By now, you’ll be aware of the dangers that sugar spikes pose to weight-loss from the wrong types of food. Namely, your body, your pancreas to be exact, secrets insulin to bring blood sugar levels down as they start to rise.
That’s bad as insulin represses your fat-burning hormones, which is one of the reasons type 1 diabetics often struggle with their weight.
It’s bad enough being at the mercy of your body’s efforts to curb weight-loss, let alone having to inject insulin yourself.
But secondly, and perhaps more importantly, whilst simple sugar isn’t a fat that is stored for fuel by your body per se, as your body finds simple sugar so easy to break down, it will always opt to burn the sweeties, milk, lucozade, bread or pasta for fuel first.
Simple sugars are a lot easier to extract fuel from than fat, complex carbs or protein. Rather than expending energy it could otherwise hold on to to break down those other substances, your body thinks it’s doing you a favour by retaining the other fuel sources and flaming up the sugar.
And your body’s really good at that, holding onto energy. This is one of the reasons starvation diets, or diets that lack at least one of the main food groups, just don’t work long term.
We’ve gone through so much hardship as a species to get where we are. Storing food in lean times is ingrained into our body’s DNA.
If we’ve starved ourselves, our body will use only the littlest amount of fuel necessary to keep us going when we do eventually eat and store the rest for fuel for the next lean time.
And, yes, that means your fat glands will be topped up should there be the slightest excess from your food intake over and above the immediate requirement. See why starvation diets don’t work long-term? Good. Glad you follow.
Nail the sugar problem once and for all.
Let’s drill down into the differences between fructose (bad) and glucose (not so bad, as sugar goes).
There’s a segment of our brain that issues signals telling us we’re either desirous of food – bloody starvin’, in other words – or that rewards us for feeding ourselves properly – i.e.tells us we’re stuffed.
The clever old boffins over at Yale – the university in the US, not the key makers in Willenhall – have detected that these signals differ depending upon whether the sugar we’ve consumed is fructose or glucose.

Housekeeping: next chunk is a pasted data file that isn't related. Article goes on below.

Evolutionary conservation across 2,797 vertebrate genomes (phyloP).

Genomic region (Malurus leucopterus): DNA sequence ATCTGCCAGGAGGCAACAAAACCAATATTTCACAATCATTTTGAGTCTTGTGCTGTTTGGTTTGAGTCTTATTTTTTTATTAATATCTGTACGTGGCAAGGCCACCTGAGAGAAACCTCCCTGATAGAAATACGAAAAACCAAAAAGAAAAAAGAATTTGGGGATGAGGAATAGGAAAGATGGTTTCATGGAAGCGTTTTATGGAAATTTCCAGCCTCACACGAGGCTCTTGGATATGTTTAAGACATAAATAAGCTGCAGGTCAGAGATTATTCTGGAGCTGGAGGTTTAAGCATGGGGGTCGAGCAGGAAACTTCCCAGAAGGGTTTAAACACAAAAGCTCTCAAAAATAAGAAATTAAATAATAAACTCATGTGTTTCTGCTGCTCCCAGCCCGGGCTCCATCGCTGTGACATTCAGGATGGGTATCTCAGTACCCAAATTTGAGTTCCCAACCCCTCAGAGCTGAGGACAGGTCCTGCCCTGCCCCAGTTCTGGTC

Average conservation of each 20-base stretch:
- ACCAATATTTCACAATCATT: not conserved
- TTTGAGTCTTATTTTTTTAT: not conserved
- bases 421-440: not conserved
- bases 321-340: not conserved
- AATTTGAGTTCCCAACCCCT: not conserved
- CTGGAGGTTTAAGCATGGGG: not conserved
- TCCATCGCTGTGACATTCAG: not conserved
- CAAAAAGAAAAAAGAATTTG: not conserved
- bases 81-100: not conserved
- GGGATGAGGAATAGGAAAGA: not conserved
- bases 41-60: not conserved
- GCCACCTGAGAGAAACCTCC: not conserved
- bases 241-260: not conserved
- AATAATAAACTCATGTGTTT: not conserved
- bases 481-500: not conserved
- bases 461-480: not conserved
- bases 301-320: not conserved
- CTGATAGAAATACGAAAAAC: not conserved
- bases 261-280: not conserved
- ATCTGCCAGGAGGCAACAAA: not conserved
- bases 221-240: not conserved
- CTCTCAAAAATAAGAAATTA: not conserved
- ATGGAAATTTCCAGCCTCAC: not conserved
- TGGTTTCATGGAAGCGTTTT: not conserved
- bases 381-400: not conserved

Think of that little sensor in the brain as a switch, if you would. What the scientists at Yale did was take a group of young people with no weight issues and feed them both type of ‘ose’ sugars, fruct- and gluc-, when they were hungry.
The subjects were having their blood-flow monitored – through MRI scans – in both instances. And the results were quite different.
When consuming the food that contained glucose sugars, the hungry switch was turned off, or at least noticeably suppressed, according to endocrinologist Robert Sherwin, who was in charge of proceedings at Yale.
In contrast, when the starving young mites were given fructose-based products, there was no change whatsoever in the brain activity being monitored through the MRI.
When Oregon Health & Science University assessed the results independently, yet another endocrinologist, Jonathan Purnell confirmed there was definitely a strong link between the brain’s reaction to the two different types of sugars and weight control.
Whilst Purnell in no way lay the blame of obesity solely at the feet of fructose, he did call it a ‘bad actor’ compared to its counterpart, glucose.
So the message really is both conclusive and clear. Yes, we have to eat natural sugars – our brain, if nothing else, would simply not function without them. But we can improve our chances of controlling our hunger by choosing the right sugars to consume.
You can find fructose in most products – from fruit juice and a lot of natural fruit itself, to carbonated beverages (especially carbonated beverages), to corn syrup.
While there is an equally exhaustive list of glucose products, too, it’s perhaps not so appealing. No shock, there – it’s better for you, after all.
But that’s the reason so many of the foods on the glucose list also appear in any list of superfoods you find whereas not so many on the fructose list do.
If you do succumb to needing a sugar rush – it’s only human – have a handful of something containing glucose rather than fructose to stave off hunger that little while longer. Capice?